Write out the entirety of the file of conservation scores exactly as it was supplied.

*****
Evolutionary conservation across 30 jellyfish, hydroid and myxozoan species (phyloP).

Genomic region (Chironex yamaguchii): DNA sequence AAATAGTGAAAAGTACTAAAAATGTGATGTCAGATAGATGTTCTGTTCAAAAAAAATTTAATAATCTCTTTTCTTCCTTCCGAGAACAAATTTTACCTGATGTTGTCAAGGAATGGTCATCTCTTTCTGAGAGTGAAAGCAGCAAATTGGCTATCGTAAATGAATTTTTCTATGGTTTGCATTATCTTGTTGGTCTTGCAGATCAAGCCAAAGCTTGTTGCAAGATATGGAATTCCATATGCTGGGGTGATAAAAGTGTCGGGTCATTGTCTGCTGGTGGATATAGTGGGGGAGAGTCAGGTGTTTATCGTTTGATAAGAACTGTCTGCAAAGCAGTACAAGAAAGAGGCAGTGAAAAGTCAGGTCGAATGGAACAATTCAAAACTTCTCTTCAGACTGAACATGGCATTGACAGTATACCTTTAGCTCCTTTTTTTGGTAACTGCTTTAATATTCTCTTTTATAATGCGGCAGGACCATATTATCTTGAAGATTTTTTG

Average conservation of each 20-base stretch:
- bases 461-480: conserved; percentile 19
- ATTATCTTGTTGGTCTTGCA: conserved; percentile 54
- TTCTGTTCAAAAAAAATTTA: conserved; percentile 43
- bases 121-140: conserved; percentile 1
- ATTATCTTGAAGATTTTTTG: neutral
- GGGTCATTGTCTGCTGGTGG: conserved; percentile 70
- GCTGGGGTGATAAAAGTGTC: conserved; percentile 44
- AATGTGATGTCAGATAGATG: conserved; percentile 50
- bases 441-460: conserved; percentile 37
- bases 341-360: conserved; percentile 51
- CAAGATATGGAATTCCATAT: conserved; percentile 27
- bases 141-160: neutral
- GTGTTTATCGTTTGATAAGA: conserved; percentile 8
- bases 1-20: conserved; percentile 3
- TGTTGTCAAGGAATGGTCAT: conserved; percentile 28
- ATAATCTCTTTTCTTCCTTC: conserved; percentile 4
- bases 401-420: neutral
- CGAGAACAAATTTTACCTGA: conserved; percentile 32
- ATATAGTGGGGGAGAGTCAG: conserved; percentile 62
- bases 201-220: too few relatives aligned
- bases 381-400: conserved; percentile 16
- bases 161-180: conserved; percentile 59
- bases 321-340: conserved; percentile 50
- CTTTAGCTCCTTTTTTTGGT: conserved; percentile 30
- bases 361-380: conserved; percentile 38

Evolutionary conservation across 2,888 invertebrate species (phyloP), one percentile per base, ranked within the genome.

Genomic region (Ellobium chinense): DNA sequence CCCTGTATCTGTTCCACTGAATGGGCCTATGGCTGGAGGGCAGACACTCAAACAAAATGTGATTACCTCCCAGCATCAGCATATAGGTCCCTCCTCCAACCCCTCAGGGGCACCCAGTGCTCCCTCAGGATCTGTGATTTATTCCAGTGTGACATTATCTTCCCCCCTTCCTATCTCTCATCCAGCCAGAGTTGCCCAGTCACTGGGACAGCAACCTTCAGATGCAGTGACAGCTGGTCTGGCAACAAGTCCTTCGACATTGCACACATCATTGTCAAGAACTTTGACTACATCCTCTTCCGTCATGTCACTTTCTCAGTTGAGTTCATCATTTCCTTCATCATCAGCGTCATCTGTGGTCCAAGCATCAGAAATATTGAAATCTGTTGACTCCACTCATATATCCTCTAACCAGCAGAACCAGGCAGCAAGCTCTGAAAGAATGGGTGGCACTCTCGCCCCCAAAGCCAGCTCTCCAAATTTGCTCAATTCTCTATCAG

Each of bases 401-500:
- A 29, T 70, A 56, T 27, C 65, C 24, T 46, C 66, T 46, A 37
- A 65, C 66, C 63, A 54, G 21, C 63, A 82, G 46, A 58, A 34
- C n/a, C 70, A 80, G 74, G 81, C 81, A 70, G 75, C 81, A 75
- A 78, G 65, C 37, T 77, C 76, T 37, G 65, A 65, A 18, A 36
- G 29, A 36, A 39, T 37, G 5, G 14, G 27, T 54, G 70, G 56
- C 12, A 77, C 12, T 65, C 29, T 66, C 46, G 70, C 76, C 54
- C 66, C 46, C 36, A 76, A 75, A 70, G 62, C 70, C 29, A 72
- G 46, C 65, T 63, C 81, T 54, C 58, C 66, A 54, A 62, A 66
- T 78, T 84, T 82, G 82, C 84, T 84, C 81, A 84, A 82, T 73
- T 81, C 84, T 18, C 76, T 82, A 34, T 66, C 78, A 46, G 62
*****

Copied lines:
Evolutionary conservation across 30 jellyfish, hydroid and myxozoan species (phyloP).

Genomic region (Chironex yamaguchii): DNA sequence AAATAGTGAAAAGTACTAAAAATGTGATGTCAGATAGATGTTCTGTTCAAAAAAAATTTAATAATCTCTTTTCTTCCTTCCGAGAACAAATTTTACCTGATGTTGTCAAGGAATGGTCATCTCTTTCTGAGAGTGAAAGCAGCAAATTGGCTATCGTAAATGAATTTTTCTATGGTTTGCATTATCTTGTTGGTCTTGCAGATCAAGCCAAAGCTTGTTGCAAGATATGGAATTCCATATGCTGGGGTGATAAAAGTGTCGGGTCATTGTCTGCTGGTGGATATAGTGGGGGAGAGTCAGGTGTTTATCGTTTGATAAGAACTGTCTGCAAAGCAGTACAAGAAAGAGGCAGTGAAAAGTCAGGTCGAATGGAACAATTCAAAACTTCTCTTCAGACTGAACATGGCATTGACAGTATACCTTTAGCTCCTTTTTTTGGTAACTGCTTTAATATTCTCTTTTATAATGCGGCAGGACCATATTATCTTGAAGATTTTTTG

Average conservation of each 20-base stretch:
- bases 461-480: conserved; percentile 19
- ATTATCTTGTTGGTCTTGCA: conserved; percentile 54
- TTCTGTTCAAAAAAAATTTA: conserved; percentile 43
- bases 121-140: conserved; percentile 1
- ATTATCTTGAAGATTTTTTG: neutral
- GGGTCATTGTCTGCTGGTGG: conserved; percentile 70
- GCTGGGGTGATAAAAGTGTC: conserved; percentile 44
- AATGTGATGTCAGATAGATG: conserved; percentile 50
- bases 441-460: conserved; percentile 37
- bases 341-360: conserved; percentile 51
- CAAGATATGGAATTCCATAT: conserved; percentile 27
- bases 141-160: neutral
- GTGTTTATCGTTTGATAAGA: conserved; percentile 8
- bases 1-20: conserved; percentile 3
- TGTTGTCAAGGAATGGTCAT: conserved; percentile 28
- ATAATCTCTTTTCTTCCTTC: conserved; percentile 4
- bases 401-420: neutral
- CGAGAACAAATTTTACCTGA: conserved; percentile 32
- ATATAGTGGGGGAGAGTCAG: conserved; percentile 62
- bases 201-220: too few relatives aligned
- bases 381-400: conserved; percentile 16
- bases 161-180: conserved; percentile 59
- bases 321-340: conserved; percentile 50
- CTTTAGCTCCTTTTTTTGGT: conserved; percentile 30
- bases 361-380: conserved; percentile 38

Evolutionary conservation across 2,888 invertebrate species (phyloP), one percentile per base, ranked within the genome.

Genomic region (Ellobium chinense): DNA sequence CCCTGTATCTGTTCCACTGAATGGGCCTATGGCTGGAGGGCAGACACTCAAACAAAATGTGATTACCTCCCAGCATCAGCATATAGGTCCCTCCTCCAACCCCTCAGGGGCACCCAGTGCTCCCTCAGGATCTGTGATTTATTCCAGTGTGACATTATCTTCCCCCCTTCCTATCTCTCATCCAGCCAGAGTTGCCCAGTCACTGGGACAGCAACCTTCAGATGCAGTGACAGCTGGTCTGGCAACAAGTCCTTCGACATTGCACACATCATTGTCAAGAACTTTGACTACATCCTCTTCCGTCATGTCACTTTCTCAGTTGAGTTCATCATTTCCTTCATCATCAGCGTCATCTGTGGTCCAAGCATCAGAAATATTGAAATCTGTTGACTCCACTCATATATCCTCTAACCAGCAGAACCAGGCAGCAAGCTCTGAAAGAATGGGTGGCACTCTCGCCCCCAAAGCCAGCTCTCCAAATTTGCTCAATTCTCTATCAG

Each of bases 401-500:
- A 29, T 70, A 56, T 27, C 65, C 24, T 46, C 66, T 46, A 37
- A 65, C 66, C 63, A 54, G 21, C 63, A 82, G 46, A 58, A 34
- C n/a, C 70, A 80, G 74, G 81, C 81, A 70, G 75, C 81, A 75
- A 78, G 65, C 37, T 77, C 76, T 37, G 65, A 65, A 18, A 36
- G 29, A 36, A 39, T 37, G 5, G 14, G 27, T 54, G 70, G 56
- C 12, A 77, C 12, T 65, C 29, T 66, C 46, G 70, C 76, C 54
- C 66, C 46, C 36, A 76, A 75, A 70, G 62, C 70, C 29, A 72
- G 46, C 65, T 63, C 81, T 54, C 58, C 66, A 54, A 62, A 66
- T 78, T 84, T 82, G 82, C 84, T 84, C 81, A 84, A 82, T 73
- T 81, C 84, T 18, C 76, T 82, A 34, T 66, C 78, A 46, G 62